You say, “Is or is not the Creator invisible? Is not the Creator hidden behind a wall of impenetrable naturalism?” I see such a beautiful poignancy in this. Yes, the Creator is invisible to us–but He is not invisible to Satan. Yet, as I write this, I realize that that contradicts your next sentence: “There can be nothing to blame, and if there is nothing to blame, then there is nothing to rebel against,” because Satan is the great rebel. There was nothing blocking his sight, only whatever was going on inside his own heart. I heard or read not too long ago (although I’ve forgotten who said it) that God is invisible for our benefit. That the greatness and vastness of His personality would be so overwhelming to us that it would crush our own psyches. So, out of love and concern for us, and to permit us to be ourselves, to grow and flourish as individuals, He “stays out of the way.” However, He has broken through–if we accept the Bible account–many times to reach out to man (I am thinking here of Noah, Abraham, Moses, Gideon…and this morning I read about Paul’s experience on the road to Damascus).

    You say; ““Belief is, after all, an extraordinarily powerful deflection. It is a potent desensitiser which numbs men to an inhospitable and inconsistent world…” Here you have sided with Karl Marx, who promised so much to mankind, but whose disciples have extinguished, I estimate, 100 million lives. I have lived a fair season in this world, and agree with your assessment of it, and know from experience that the journey from childhood religion to naturalism to nihilism to the desperate hoping of existentialism is a sad and lonely one. And I have also learned that the path from rebirth through legalism to eventual freedom, joy, and fulfillment was on the Creator’s mind all along. That is why the Bible says: “The Creation waits in eager expectation for the sons of God to be revealed. For the Creation was subjected to frustration…by the will of the One who subjected it, in the hope that the Creation itself will be liberated from its bondage to decay…” (Romans 8:19-21)

    You say: “If the most precious and profitable trinkets of His greatest amusement are looking elsewhere, their attention focused on the pleasant-smelling phantoms of their own making, of gods who love them as his children, then they are not occupying their time with thoughts of rebellion against Creation.” John, my dear friend, I have spent the better part of my life doing this very thing, because, after reading Hemingway and James Baldwin as a young man, what else could I do? Life in a meaningless world is a gloomy prospect, but oh, the sweet pleasure of spending one’s life in rebellion to it all! But Hemingway, in his final act of rebellion, put a shotgun to his head. And Lucifer the great rebel laughed a cold, cruel laugh. Have you ever listed to Jethro Tull’s “A Passion Play”? It has taken me a whole lifetime to understand that the Creator has always had my best interest at heart, and has always desired that I become, through my very suffering, to become the person I am becoming. “I consider,” Paul wrote, “that our present sufferings are not worth comparing with the glory that will be revealed in us.” When I was a boy, I searched and read every version of the Robin Hood story I could get my hands on (eventually finding a version from the 14th century). There was something about it that drew me, that spoke to me, somehow–that cast a vision in my young mind. The idea of someone pouring his life, his fortune, everything, out to help others less fortunate than himself to break free of the tyranny of the powerful and unjust just seems to be a purpose worth living to fulfill. Yet I have never had the character to be that person. But my Father–the Creator–has been carefully arranging my afflictions to form a crucible from which I am emerging to be what I yearn to be. And, in His mercy, He has given me other things I have learned to treasure–a loving wife, great kids, a grandaughter, friends, and an appreciation for beaches and mountains and music and art. Jesus said, “I have come (and suffered) that they may have life, and have it to the full.”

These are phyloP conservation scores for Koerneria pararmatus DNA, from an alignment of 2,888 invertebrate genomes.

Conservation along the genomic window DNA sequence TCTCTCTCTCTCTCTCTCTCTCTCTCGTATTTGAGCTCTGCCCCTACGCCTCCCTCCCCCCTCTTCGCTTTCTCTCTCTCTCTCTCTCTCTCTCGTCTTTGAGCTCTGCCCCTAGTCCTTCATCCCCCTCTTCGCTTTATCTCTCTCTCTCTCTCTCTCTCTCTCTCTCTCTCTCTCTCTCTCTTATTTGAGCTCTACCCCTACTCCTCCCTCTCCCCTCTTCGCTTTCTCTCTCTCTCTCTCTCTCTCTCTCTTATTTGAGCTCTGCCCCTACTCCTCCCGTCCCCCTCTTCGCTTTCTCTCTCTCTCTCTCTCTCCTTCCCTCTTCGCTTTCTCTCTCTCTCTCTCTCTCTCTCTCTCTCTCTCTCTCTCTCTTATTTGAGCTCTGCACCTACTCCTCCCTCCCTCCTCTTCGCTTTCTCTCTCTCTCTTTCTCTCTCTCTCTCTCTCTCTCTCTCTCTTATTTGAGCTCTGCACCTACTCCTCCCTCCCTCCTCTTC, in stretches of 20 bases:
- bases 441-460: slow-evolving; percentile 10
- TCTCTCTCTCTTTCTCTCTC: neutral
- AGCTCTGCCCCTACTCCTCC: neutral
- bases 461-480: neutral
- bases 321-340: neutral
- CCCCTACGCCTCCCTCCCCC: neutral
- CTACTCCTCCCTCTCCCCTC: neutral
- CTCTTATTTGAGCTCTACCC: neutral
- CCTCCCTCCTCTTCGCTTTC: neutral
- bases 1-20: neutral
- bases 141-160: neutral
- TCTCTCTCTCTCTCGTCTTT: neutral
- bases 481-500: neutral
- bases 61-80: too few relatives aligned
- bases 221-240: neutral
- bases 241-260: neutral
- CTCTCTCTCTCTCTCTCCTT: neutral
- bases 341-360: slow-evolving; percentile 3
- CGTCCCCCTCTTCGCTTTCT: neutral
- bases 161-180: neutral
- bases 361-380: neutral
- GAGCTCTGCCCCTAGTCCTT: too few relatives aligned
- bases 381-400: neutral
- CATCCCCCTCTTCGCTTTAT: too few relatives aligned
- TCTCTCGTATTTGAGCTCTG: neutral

Love you John. Have an enormously wonderful day and I’ll keep reading!

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    • Hi Sam

      You seem to be making the same mistake of trying to compare the thesis to Christianity. It has nothing to do with Christianity, nor any other religion.

      Satan is a character of human invention. Again, we’re not prosecuting the claims made by any religion, although it is interesting to note that in human culture the concept of a creator “God” has arisen almost universally, yet from culture to culture this entity is dressed in a wild and varying assortment of hats, powers, interests, orientations, dispositions, etc. One character, though, remains virtually the same through each culture; that of the Great Disrupter. One may deduce from this commonality that the Great Disrupter is more likely true than his counterpart.

      I know, and love, Jethro Tull’s Songs from the Forest, but not A Passion Play. I’ll look it up.

      Love you, too, Sam. Have a great day.

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  22. Good morning, my friend. I, again, am enjoying the twists and turns of reading your thesis. For me, it’s a little like a quick-moving ride in an amusement park, where one goes straight for only brief moments, while the cart moves nimbly down the track. Nimbleness of mind will keep me from Alzheimer’s, I am told, so thank you.